Here is yet another Gold Tone full-size banjo that fits the budget while providing quality components for the price. The little brother to the CC-100 Gold Tone Banjo, this model features an open-back and is suitable for old-time music at an affordable price while making sure to sound great. It features a brass tone ring, a maple neck, maple rim, rosewood, fingerboard, and a single coordinator rod for easy, quick changes to the tone.
Weighing in at only 4 pounds, this particular model is a great alternative for a lighter option that is suitable for travel and like other Gold Tone banjos, it is meant to be perfectly set up right out of the box – eliminating the need for a professional setup after purchasing.
- Light weight (4 lbs.)
- Comes with Gig Bag
- Fair Price
- No resonator
- Low-Quality Case
Gold Tone CC-50 Banjo Review
Overall, this cheap banjo works well to order everything you need at once with a complete setup for an affordable price. It might not be our favorite choice for open-back banjos, it is a great alternative to more expensive options and comes with a case for under $400.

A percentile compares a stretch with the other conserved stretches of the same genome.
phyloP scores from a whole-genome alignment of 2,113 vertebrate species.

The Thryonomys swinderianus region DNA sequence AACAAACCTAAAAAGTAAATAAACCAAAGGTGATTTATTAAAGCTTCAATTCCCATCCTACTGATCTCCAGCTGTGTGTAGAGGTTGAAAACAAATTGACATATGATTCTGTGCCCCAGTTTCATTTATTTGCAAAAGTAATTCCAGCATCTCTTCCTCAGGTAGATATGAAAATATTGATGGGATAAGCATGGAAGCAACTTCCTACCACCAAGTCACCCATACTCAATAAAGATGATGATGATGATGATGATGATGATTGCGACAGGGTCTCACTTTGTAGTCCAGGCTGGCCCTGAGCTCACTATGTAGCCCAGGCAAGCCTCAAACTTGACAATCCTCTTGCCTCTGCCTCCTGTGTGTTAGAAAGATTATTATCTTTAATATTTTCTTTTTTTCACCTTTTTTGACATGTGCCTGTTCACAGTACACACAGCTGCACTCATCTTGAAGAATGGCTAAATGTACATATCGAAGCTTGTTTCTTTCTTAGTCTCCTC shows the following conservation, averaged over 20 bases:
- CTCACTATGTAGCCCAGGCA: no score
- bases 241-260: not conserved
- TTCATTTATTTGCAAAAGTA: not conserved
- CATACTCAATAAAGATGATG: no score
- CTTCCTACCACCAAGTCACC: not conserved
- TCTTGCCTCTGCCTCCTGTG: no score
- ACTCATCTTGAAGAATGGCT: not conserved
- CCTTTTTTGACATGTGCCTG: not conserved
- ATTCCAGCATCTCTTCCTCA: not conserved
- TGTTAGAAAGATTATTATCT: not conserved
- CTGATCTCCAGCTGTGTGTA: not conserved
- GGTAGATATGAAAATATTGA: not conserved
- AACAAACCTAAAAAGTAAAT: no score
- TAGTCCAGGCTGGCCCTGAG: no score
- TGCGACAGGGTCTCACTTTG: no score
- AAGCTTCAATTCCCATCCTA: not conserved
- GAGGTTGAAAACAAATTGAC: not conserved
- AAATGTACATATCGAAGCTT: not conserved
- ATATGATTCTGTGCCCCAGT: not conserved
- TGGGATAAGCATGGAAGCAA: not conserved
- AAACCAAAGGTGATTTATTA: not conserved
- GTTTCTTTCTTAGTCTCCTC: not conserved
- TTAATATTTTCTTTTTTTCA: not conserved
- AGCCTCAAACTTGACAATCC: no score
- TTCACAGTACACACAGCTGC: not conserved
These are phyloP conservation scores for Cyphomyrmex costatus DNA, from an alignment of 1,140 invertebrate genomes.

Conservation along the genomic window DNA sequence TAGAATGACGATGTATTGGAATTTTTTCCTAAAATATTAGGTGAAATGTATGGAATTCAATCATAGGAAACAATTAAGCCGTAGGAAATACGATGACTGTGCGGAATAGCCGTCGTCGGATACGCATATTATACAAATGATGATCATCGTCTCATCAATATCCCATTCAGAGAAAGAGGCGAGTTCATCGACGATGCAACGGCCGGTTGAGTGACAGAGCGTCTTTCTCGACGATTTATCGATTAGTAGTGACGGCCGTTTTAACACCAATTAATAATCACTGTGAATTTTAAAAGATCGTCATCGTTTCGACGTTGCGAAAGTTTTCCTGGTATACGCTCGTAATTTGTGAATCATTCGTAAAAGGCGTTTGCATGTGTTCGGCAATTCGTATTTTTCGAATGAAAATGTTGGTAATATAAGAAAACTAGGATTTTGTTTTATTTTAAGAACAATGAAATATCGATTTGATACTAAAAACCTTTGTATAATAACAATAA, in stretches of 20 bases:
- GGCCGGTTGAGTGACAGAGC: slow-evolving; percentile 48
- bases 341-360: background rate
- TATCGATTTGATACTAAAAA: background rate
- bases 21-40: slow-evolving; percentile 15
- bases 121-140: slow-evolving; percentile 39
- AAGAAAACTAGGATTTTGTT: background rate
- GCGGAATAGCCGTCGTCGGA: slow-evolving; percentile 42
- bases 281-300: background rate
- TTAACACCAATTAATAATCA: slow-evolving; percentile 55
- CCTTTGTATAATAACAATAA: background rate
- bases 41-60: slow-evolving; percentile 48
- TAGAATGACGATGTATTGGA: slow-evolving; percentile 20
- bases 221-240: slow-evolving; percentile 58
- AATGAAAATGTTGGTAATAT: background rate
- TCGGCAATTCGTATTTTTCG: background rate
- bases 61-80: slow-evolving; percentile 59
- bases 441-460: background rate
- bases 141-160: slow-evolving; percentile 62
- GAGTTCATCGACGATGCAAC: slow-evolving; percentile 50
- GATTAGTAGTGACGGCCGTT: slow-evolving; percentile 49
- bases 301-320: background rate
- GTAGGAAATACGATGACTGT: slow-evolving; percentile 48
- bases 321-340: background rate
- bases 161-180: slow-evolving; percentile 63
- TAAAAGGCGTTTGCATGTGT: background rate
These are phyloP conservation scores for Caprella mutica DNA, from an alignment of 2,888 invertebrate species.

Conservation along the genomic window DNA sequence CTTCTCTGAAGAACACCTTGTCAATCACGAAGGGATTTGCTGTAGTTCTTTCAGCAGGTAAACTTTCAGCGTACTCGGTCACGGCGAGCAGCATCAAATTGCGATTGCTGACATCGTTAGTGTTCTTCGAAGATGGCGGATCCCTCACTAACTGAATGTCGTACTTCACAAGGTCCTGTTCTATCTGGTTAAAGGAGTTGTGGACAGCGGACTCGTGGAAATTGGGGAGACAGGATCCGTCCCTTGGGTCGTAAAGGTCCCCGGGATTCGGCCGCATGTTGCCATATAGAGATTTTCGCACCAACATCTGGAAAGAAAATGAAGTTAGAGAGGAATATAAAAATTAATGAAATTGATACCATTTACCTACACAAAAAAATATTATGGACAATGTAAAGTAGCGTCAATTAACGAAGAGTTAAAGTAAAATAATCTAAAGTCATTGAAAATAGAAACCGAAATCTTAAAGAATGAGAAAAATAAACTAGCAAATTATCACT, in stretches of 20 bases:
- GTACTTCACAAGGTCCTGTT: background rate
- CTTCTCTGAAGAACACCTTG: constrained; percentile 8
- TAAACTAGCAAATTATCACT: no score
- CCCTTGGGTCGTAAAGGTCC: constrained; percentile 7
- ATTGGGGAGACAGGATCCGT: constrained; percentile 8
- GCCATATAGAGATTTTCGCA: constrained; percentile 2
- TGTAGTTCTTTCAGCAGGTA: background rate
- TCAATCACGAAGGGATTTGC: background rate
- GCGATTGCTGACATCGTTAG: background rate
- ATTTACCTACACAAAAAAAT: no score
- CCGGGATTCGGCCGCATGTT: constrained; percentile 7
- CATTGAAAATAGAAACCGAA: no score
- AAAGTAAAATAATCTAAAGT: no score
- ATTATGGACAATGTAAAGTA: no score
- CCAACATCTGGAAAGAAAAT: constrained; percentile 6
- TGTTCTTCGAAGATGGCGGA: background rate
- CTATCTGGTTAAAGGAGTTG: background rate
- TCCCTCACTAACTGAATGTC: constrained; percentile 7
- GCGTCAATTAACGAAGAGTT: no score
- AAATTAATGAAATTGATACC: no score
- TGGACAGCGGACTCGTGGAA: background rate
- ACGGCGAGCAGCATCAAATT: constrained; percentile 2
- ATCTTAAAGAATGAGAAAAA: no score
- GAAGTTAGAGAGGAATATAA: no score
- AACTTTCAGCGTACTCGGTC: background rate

Joining the ranks of cheap bluegrass banjos is the OB5SP Banjo from Oscar Schmidt – a company that is well known for their affordable musical instruments that give some of the best “bang for your buck”. It is a subdivision of Washburn, a company that has been creating quality instruments for over 135 years.
If there is one thing we can say right off the bat, it is that the Oscar Schmidt banjo is a beautiful instrument and rivals the looks of stringed instruments twice the price. Like other cheap banjos on our list, it features a maple banjo neck, maple rim, and rosewood fingerboard. What sets it apart is the cast aluminum tone ring that helps boost the bright tone of the instrument.
- Cast Aluminum Tone Ring
- Professional Look
- Muffled Tone up the Fretboard
Oscar Schmidt OB5SP Review
If you want a beautiful instrument at a low price – while providing a good tone for the price, then the Oscar Schmidt could be the banjo for you. This is one of our favorite banjos for aesthetics and it is matched by a similar tone to other banjos on our list.
Another company dedicated to affordable bluegrass and folk instruments, Morgan Monroe offers the Rocky Top Hoedown Banjo which is a low-cost choice for beginner clawhammer or Scruggs-style banjo pickers. You can choose between having a resonator or an open-back banjo depending on your style of playing.